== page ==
The fact that Teleron offers a voice service with its bundles makes it look particularly attractive alongside rivals, but keep in mind that Teleron and some others don't offer a pay-as-you-go options for voice. This means that you're up for an extra $10/month if you want a phone line from Teleron, but in return you get unlimited local and national calls.


How do Teleron's fixed-line NBN plans compare?

Teleron's entry-level fixed-line plans are almost the best in the business, with only Exetel sneaking ahead of Teleron's Promo Bronze 100GB and Regular Bronze 200GB deals. There are a few extra options if you look to 18-month deals, while keeping an eye on those modem and set-up costs.


Teleron still puts up a good fight in the unlimited space, charging $60 p/m for a Basic 12Mbps connection on a 12-month contract. As data allowances increase it is undercut by a few more budget telcos, especially if you expand your search parameters to include 18-month contacts. A few providers like Exetel and Flip TV will even bump you up to Standard or Standard Plus speeds for less.


Teleron's pricing stacks up well as you ramp up the speed, although those $10, $20 and $30 increments can vary by a dollar or two on the Promo and Regular deals.

A few rival telcos like Exetel and Mate Communicate can do you a better deal depending on the speed tier. Rather than higher speed tiers, it's higher download limits where Teleron finds it more difficult to compete.

TeleronMyNetFoneExetelMateFlip TVBarefootBuzz Telco
25Mbps$10 extra$10 extraN/AN/A$10 extraN/A$10 extra
50Mbps$20 extra$20 extra$5 extra$10 extra$30 extra$10 extra$16 extra
100Mbps$30 extra$30 extra$35 extra$40 extraN/A$40 extra$20 extra

How do Teleron's fixed wireless NBN plans compare?

Teleron's fixed wireless NBN pricing and data allowances are the same as its fixed-line NBN services, except that the Promo plans are not available. Depending on your location, you might not have access to all the speed tiers.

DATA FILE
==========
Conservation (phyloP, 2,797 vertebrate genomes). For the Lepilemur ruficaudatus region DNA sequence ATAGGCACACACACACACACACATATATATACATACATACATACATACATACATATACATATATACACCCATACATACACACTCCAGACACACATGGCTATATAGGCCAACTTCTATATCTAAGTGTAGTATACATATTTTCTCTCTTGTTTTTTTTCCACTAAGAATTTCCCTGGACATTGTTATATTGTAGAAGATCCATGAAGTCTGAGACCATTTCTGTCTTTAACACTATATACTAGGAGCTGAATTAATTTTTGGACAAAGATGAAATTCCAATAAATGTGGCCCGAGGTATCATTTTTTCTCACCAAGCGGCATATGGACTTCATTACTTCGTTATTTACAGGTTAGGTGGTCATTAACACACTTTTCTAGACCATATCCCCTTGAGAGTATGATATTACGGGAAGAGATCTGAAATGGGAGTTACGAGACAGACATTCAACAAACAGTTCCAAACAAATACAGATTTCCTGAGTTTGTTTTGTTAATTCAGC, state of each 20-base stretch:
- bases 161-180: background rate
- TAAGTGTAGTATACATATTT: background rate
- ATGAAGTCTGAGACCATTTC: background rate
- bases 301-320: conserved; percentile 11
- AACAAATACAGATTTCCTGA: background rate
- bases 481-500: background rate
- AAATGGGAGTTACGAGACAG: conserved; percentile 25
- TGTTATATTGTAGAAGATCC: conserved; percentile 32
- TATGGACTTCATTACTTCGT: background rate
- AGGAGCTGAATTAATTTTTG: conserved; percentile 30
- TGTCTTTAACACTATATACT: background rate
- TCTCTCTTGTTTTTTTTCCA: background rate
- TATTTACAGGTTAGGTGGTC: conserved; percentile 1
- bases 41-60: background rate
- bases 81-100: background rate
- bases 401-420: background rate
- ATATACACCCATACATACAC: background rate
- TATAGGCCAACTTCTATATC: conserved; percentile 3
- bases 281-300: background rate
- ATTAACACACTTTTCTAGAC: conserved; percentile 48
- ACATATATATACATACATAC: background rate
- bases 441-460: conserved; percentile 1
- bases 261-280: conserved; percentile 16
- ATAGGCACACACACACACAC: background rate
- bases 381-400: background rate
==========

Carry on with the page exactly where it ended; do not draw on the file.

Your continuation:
Some telcos stop at Standard 25Mbps speeds on fixed wireless, but Teleron goes as high as Standard Plus.

On 12-month deals Teleron once again gets pipped by Exetel, as well as rural-focused telco IPSTAR. Teleron's offer of 200GB at Basic speeds is still respectable, although things get more competitive if you're open to an 18-month contract.


As with fixed-line, Teleron's competitive pricing faces stiffer competition once you look to higher data allowances. A few rival unlimited plans are so cheap they're about on par with Teleron's 500GB deals.

How do Teleron's phone packs compare?

Like many telcos in this price range, Teleron offers voice bundles but there isn't a $0 pay-as-you-go option. This means that you're up for an extra $10/month if you want a phone line from Teleron, but in return you get unlimited local and national calls while paying 19.8c/min for mobile calls.

Rivals like Exetel, Flip TV, Spintel and Mate Communicate sneak ahead by including unlimited calls to Australian mobiles in their $10 phone packs.

TeleronBarefoot TelecomExetelHello BroadbandFlip tvSpintelMate Communicate
Pay-as-you-goN/AN/AN/AN/A$0 extra$0 extraN/A
Unlimited local and national calls$10N/AN/A$10 extra$5 extraN/AN/A
Unlimited local, national and mobile callsN/A$9 extra$10

extra

$40 extra$10 extra$10 extra$9

Why should you consider Teleron?

If you're looking for a sub-500GB monthly download limit on the NBN then Teleron is tough to beat. Unfortunately, the closer you get to unlimited downloads the more Teleron struggles to compete, but it's certainly still in the ballpark.

If you start with a low download limit and blow your allowance before the end of the month, there's the welcome option to upgrade to a higher plan rather than be throttled to 256kbps for the rest of the billing cycle.

When it comes to phone services, Teleron's Achilles' Heel is that it doesn't offer the option of unlimited mobile calls, which is a common offer from rivals. If you won't balk at paying 19.8c/min for mobile calls, Teleron might be a good fit for your home.